Damn it, people. Will you stop releasing so many good downloadable games so I can revert to being miserable about the state of gaming? Every week I think we're due a fallow period, up pop another clutch of outstanding titles that embarrass most of the games lining up on high street shelves.
With games as good as Helsing's Fire, Osmos and Lumi appearing out of nowhere, it's no wonder people are spending less on boxed products. Recent figures from Chart-Track and NPD might look depressing on the surface, but perhaps we're simply spending our money on better-value games available for download?
With so much quality available for so little, why on earth would anyone buy one average game when they can have as many as ten more interesting, more creative games elsewhere? The hard part, obviously, is knowing where to look, which is where this roundup comes in...
- iPad - Ł2.99
- PC (Steam) - Ł6.99
Welcome to the iPad's new poster child.
In Osmos, you are a thing. A 'mote', floating listlessly in the ether, disconnected from desire. You're able to consume the smaller motes around it, or to be consumed by the larger ones; the soothing ambient sounds belie your permanently fraught existence.
To propel yourself, you must expel matter by tapping behind the mote. Eject too much and you risk becoming smaller than the mote you wish to consume, but take too long to reach your destination and you risk missing the object of your affection altogether. It's a deliciously delicate balancing act.
Osmos is all about momentum. If you don't get off to a good start, often the bigger motes that surround you will continue their inexorable journey to becoming huge, and make it impossible to consume them. But in the haste to get going, you often leave yourself in an area of the environment devoid of tasty morsels, or perhaps disappear off the edge altogether.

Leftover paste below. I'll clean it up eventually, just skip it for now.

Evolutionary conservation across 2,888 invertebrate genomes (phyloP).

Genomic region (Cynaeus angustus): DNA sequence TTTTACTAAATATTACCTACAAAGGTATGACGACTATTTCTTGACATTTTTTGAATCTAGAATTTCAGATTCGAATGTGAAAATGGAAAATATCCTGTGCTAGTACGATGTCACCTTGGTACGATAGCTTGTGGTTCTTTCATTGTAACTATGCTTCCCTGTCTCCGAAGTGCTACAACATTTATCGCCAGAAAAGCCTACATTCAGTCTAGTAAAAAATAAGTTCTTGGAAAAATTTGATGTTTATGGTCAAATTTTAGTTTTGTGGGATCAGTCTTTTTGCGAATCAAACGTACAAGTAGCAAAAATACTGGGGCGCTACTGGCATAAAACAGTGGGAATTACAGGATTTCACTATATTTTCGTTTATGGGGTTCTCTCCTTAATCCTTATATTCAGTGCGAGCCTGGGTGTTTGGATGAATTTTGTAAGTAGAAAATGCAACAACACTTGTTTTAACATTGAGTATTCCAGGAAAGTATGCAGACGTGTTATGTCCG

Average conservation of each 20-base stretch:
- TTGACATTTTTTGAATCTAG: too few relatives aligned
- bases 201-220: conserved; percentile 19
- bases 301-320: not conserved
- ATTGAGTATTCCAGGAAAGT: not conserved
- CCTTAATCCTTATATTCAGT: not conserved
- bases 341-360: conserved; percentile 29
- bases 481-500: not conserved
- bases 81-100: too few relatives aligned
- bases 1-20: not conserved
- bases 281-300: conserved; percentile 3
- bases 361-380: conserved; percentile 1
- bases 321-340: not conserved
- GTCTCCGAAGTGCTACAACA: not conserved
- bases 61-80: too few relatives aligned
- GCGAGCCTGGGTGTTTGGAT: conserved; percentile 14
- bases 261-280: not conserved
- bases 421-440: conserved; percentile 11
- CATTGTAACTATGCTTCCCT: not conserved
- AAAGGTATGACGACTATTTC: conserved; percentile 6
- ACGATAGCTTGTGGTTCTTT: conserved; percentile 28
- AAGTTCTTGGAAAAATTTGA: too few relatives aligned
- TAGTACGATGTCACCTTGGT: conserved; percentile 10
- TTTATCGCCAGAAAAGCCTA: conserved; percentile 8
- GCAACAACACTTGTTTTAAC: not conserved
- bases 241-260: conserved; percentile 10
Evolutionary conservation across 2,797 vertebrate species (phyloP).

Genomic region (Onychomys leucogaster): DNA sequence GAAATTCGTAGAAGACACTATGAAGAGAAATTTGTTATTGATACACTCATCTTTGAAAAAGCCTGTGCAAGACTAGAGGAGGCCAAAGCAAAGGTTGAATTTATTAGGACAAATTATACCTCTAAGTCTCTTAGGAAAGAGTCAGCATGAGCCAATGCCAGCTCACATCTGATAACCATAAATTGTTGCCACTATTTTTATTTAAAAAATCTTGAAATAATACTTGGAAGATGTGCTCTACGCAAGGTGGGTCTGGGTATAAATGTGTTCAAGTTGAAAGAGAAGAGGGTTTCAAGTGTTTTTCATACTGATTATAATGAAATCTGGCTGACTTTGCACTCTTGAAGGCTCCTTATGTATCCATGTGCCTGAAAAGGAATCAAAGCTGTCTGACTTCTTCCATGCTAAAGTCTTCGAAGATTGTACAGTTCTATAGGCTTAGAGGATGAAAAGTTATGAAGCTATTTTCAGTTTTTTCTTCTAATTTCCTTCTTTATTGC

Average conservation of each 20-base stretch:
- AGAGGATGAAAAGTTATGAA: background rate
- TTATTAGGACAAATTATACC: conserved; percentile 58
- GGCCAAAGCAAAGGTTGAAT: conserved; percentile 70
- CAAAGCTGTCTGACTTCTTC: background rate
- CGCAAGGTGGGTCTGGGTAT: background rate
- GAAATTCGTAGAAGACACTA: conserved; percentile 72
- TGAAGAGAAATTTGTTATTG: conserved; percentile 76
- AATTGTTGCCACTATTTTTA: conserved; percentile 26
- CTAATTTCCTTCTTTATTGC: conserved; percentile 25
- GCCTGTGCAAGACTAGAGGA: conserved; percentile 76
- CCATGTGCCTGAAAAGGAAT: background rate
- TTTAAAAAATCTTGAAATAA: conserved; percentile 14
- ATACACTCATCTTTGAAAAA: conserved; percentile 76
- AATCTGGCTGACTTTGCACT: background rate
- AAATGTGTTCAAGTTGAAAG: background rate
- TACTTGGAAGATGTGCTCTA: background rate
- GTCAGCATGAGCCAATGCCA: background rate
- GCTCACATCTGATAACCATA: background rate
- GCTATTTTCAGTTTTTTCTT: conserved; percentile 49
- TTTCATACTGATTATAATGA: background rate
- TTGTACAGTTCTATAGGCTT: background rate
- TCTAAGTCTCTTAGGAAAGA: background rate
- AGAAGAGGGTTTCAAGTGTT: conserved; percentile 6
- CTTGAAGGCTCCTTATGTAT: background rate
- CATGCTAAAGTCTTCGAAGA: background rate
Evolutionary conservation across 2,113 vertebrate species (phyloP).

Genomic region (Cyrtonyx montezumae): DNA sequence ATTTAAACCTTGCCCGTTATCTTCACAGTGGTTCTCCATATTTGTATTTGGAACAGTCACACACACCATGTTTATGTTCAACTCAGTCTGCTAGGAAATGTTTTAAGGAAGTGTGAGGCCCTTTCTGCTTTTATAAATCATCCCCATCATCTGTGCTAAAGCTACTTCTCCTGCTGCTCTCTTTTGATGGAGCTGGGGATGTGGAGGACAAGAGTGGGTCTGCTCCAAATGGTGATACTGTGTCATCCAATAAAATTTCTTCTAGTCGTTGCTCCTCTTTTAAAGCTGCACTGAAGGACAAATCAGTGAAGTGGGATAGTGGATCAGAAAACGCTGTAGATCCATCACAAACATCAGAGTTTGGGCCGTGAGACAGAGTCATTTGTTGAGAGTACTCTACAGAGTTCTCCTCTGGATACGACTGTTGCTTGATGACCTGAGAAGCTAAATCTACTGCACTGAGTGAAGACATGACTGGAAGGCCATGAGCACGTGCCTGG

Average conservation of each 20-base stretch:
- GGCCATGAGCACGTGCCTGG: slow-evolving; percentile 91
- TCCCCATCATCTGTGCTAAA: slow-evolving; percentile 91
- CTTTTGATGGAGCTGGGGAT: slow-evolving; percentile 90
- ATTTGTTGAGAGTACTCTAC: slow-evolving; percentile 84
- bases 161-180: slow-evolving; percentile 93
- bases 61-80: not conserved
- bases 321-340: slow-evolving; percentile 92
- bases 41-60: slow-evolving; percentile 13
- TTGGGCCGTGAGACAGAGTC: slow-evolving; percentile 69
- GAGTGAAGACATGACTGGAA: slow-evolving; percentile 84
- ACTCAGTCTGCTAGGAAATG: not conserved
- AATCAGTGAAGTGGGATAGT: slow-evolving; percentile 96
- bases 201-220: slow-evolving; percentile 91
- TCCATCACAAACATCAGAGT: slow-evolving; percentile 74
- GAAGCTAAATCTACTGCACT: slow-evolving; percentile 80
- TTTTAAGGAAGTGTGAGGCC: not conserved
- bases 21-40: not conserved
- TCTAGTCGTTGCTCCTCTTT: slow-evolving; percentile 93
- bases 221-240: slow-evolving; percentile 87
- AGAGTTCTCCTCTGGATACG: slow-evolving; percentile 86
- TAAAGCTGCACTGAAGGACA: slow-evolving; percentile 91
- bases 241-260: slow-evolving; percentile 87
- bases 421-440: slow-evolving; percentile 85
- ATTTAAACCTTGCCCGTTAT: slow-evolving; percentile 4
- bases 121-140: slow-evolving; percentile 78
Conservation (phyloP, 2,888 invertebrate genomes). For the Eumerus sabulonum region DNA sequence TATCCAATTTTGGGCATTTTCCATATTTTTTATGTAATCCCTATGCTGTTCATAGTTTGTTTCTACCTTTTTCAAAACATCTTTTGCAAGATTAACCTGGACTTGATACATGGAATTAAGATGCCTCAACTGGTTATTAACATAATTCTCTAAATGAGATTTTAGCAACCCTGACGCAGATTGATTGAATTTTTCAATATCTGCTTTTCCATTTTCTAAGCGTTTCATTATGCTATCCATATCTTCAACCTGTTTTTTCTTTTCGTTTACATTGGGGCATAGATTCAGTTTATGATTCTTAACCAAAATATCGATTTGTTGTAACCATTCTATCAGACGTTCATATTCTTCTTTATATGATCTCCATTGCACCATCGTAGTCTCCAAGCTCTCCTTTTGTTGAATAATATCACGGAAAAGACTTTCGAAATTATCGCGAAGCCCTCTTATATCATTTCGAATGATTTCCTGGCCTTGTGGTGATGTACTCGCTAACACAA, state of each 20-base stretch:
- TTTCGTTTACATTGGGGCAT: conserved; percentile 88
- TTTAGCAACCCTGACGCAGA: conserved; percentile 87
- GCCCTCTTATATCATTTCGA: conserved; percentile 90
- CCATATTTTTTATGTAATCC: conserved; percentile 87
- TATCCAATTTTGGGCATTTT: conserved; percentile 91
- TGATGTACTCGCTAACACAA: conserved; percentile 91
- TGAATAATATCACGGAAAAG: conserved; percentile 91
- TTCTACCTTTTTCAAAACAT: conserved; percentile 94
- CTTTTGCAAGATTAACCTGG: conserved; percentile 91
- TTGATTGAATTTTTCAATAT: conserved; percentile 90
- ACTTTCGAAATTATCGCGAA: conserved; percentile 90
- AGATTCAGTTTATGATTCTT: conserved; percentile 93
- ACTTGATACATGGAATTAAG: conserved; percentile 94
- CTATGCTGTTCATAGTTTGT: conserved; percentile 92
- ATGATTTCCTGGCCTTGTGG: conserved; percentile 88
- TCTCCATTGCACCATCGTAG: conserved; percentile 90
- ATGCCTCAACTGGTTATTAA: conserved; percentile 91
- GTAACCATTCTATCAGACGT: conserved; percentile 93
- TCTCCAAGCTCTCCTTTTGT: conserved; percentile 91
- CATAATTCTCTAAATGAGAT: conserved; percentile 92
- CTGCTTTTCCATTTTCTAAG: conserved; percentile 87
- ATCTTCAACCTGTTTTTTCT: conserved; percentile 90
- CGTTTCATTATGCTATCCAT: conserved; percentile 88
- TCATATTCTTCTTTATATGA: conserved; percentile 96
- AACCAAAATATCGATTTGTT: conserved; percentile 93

Originally released on the PC and Mac last year (you might recall Jim getting in a froth about it), its transition to iPad is extraordinary. Positively tailor-made for tactile, multi-touch play, you can pan, pinch and zoom with ease, and deftly guide your mote with pixel precision.
At the very least you'll gaze into its gloopy beauty and sink into the chilled tranquility of arguably the finest ambient soundtrack ever committed to a videogame. Quite unlike anything you've played, Osmos is the kind of game even Brian Eno would admire.
- iPhone - Ł0.59
Professor Helsing is the thinking man's vampire killer. He doesn't need sharpened stakes, silver bullets and crucifixes. This refined fellow can take out the undead with the power of light, a carefully brewed tonic or two, a carefully teased moustache, an arched eyebrow and a deft quip. What a gent.
Set across 90 levels, Clickgamer's cheaper-than-chips puzzle game cannot fail to charm the leather thongs off the most jaded handheld gamer. Viewed from above, the action places you in a room full of grisly monsters, and it's your job to bathe all of them in light and throw tonic at them.
By placing your blazing torch with your finger, you can often angle it so that most (if not all) of them are lit up at the same time. Once you're ready, you hit the tonic bottle at the bottom of the screen, sit back and enjoy watching Helsing high five and fist bump his faithful assistant, Raffon.
As you work your way through the various dungeons, new challenges crop up to make matters more challenging, such as colour-coded monsters resistant to certain tonics, or armoured foes, or maidens whom you mustn't expose to light. Eventually you'll fight the level's boss and duck into the shadows to avoid their all-pervading attacks.
With its insidious wit and gothic charm, Helsing's Fire is a joyously original instant classic that iPhone owners should buy immediately.